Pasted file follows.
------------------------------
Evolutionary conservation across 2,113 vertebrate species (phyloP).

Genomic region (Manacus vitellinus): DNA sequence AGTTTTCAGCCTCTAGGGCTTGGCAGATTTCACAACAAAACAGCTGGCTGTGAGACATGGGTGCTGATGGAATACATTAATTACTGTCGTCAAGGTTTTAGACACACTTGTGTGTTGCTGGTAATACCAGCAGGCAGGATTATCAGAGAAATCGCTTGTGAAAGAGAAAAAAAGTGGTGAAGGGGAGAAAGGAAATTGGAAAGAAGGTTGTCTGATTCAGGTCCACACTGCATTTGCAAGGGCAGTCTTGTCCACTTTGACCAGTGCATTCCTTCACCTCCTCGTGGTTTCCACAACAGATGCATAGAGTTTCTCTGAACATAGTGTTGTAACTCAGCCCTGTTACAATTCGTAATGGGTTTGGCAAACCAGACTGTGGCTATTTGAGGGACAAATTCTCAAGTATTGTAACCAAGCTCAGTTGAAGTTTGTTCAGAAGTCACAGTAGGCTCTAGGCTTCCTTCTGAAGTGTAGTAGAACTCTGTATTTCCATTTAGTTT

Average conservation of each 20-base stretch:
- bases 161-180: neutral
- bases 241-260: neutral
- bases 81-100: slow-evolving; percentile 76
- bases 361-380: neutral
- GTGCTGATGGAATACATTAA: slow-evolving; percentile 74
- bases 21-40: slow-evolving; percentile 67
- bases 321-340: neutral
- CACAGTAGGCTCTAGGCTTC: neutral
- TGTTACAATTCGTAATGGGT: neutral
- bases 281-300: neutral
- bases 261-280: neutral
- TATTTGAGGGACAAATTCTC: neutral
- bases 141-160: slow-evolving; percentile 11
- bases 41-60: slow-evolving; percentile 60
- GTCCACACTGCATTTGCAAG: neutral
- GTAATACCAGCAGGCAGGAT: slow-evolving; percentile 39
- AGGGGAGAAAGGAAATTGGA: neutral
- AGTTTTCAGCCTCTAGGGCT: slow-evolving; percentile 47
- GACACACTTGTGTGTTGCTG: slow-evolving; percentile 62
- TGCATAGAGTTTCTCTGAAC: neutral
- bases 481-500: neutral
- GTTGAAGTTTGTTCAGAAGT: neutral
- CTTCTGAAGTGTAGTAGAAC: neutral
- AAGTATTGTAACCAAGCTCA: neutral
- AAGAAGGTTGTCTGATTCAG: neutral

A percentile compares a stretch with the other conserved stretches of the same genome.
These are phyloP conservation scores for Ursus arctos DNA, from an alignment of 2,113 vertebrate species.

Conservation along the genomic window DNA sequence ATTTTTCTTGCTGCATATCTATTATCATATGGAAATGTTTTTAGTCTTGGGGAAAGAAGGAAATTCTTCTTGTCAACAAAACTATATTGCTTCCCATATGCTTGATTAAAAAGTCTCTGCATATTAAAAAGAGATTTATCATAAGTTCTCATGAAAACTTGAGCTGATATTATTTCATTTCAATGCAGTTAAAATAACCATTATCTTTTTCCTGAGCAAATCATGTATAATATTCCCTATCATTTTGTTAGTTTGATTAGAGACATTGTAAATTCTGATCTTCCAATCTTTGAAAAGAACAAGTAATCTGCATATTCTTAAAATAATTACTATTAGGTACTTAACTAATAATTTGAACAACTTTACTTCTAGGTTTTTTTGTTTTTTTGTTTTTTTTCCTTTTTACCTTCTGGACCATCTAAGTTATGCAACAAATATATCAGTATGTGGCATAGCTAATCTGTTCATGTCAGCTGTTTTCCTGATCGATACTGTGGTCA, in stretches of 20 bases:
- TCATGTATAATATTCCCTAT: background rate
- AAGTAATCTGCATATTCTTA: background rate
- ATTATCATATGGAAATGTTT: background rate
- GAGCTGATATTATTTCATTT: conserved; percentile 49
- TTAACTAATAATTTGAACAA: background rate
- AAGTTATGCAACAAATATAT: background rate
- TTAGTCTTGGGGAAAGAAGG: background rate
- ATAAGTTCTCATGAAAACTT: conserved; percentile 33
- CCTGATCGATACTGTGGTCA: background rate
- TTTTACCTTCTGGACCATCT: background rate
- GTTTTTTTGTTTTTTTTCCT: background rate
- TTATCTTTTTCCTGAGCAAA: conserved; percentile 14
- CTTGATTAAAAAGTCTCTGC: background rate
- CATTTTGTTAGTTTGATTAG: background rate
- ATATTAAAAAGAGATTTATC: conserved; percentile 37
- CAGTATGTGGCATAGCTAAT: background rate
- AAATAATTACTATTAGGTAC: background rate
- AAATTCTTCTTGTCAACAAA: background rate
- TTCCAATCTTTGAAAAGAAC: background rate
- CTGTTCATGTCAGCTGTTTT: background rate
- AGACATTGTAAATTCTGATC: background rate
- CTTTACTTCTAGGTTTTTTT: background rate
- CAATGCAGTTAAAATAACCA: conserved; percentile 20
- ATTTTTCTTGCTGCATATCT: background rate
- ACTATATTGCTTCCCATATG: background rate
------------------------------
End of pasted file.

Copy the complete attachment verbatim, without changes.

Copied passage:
Evolutionary conservation across 2,113 vertebrate species (phyloP).

Genomic region (Manacus vitellinus): DNA sequence AGTTTTCAGCCTCTAGGGCTTGGCAGATTTCACAACAAAACAGCTGGCTGTGAGACATGGGTGCTGATGGAATACATTAATTACTGTCGTCAAGGTTTTAGACACACTTGTGTGTTGCTGGTAATACCAGCAGGCAGGATTATCAGAGAAATCGCTTGTGAAAGAGAAAAAAAGTGGTGAAGGGGAGAAAGGAAATTGGAAAGAAGGTTGTCTGATTCAGGTCCACACTGCATTTGCAAGGGCAGTCTTGTCCACTTTGACCAGTGCATTCCTTCACCTCCTCGTGGTTTCCACAACAGATGCATAGAGTTTCTCTGAACATAGTGTTGTAACTCAGCCCTGTTACAATTCGTAATGGGTTTGGCAAACCAGACTGTGGCTATTTGAGGGACAAATTCTCAAGTATTGTAACCAAGCTCAGTTGAAGTTTGTTCAGAAGTCACAGTAGGCTCTAGGCTTCCTTCTGAAGTGTAGTAGAACTCTGTATTTCCATTTAGTTT

Average conservation of each 20-base stretch:
- bases 161-180: neutral
- bases 241-260: neutral
- bases 81-100: slow-evolving; percentile 76
- bases 361-380: neutral
- GTGCTGATGGAATACATTAA: slow-evolving; percentile 74
- bases 21-40: slow-evolving; percentile 67
- bases 321-340: neutral
- CACAGTAGGCTCTAGGCTTC: neutral
- TGTTACAATTCGTAATGGGT: neutral
- bases 281-300: neutral
- bases 261-280: neutral
- TATTTGAGGGACAAATTCTC: neutral
- bases 141-160: slow-evolving; percentile 11
- bases 41-60: slow-evolving; percentile 60
- GTCCACACTGCATTTGCAAG: neutral
- GTAATACCAGCAGGCAGGAT: slow-evolving; percentile 39
- AGGGGAGAAAGGAAATTGGA: neutral
- AGTTTTCAGCCTCTAGGGCT: slow-evolving; percentile 47
- GACACACTTGTGTGTTGCTG: slow-evolving; percentile 62
- TGCATAGAGTTTCTCTGAAC: neutral
- bases 481-500: neutral
- GTTGAAGTTTGTTCAGAAGT: neutral
- CTTCTGAAGTGTAGTAGAAC: neutral
- AAGTATTGTAACCAAGCTCA: neutral
- AAGAAGGTTGTCTGATTCAG: neutral

A percentile compares a stretch with the other conserved stretches of the same genome.
These are phyloP conservation scores for Ursus arctos DNA, from an alignment of 2,113 vertebrate species.

Conservation along the genomic window DNA sequence ATTTTTCTTGCTGCATATCTATTATCATATGGAAATGTTTTTAGTCTTGGGGAAAGAAGGAAATTCTTCTTGTCAACAAAACTATATTGCTTCCCATATGCTTGATTAAAAAGTCTCTGCATATTAAAAAGAGATTTATCATAAGTTCTCATGAAAACTTGAGCTGATATTATTTCATTTCAATGCAGTTAAAATAACCATTATCTTTTTCCTGAGCAAATCATGTATAATATTCCCTATCATTTTGTTAGTTTGATTAGAGACATTGTAAATTCTGATCTTCCAATCTTTGAAAAGAACAAGTAATCTGCATATTCTTAAAATAATTACTATTAGGTACTTAACTAATAATTTGAACAACTTTACTTCTAGGTTTTTTTGTTTTTTTGTTTTTTTTCCTTTTTACCTTCTGGACCATCTAAGTTATGCAACAAATATATCAGTATGTGGCATAGCTAATCTGTTCATGTCAGCTGTTTTCCTGATCGATACTGTGGTCA, in stretches of 20 bases:
- TCATGTATAATATTCCCTAT: background rate
- AAGTAATCTGCATATTCTTA: background rate
- ATTATCATATGGAAATGTTT: background rate
- GAGCTGATATTATTTCATTT: conserved; percentile 49
- TTAACTAATAATTTGAACAA: background rate
- AAGTTATGCAACAAATATAT: background rate
- TTAGTCTTGGGGAAAGAAGG: background rate
- ATAAGTTCTCATGAAAACTT: conserved; percentile 33
- CCTGATCGATACTGTGGTCA: background rate
- TTTTACCTTCTGGACCATCT: background rate
- GTTTTTTTGTTTTTTTTCCT: background rate
- TTATCTTTTTCCTGAGCAAA: conserved; percentile 14
- CTTGATTAAAAAGTCTCTGC: background rate
- CATTTTGTTAGTTTGATTAG: background rate
- ATATTAAAAAGAGATTTATC: conserved; percentile 37
- CAGTATGTGGCATAGCTAAT: background rate
- AAATAATTACTATTAGGTAC: background rate
- AAATTCTTCTTGTCAACAAA: background rate
- TTCCAATCTTTGAAAAGAAC: background rate
- CTGTTCATGTCAGCTGTTTT: background rate
- AGACATTGTAAATTCTGATC: background rate
- CTTTACTTCTAGGTTTTTTT: background rate
- CAATGCAGTTAAAATAACCA: conserved; percentile 20
- ATTTTTCTTGCTGCATATCT: background rate
- ACTATATTGCTTCCCATATG: background rate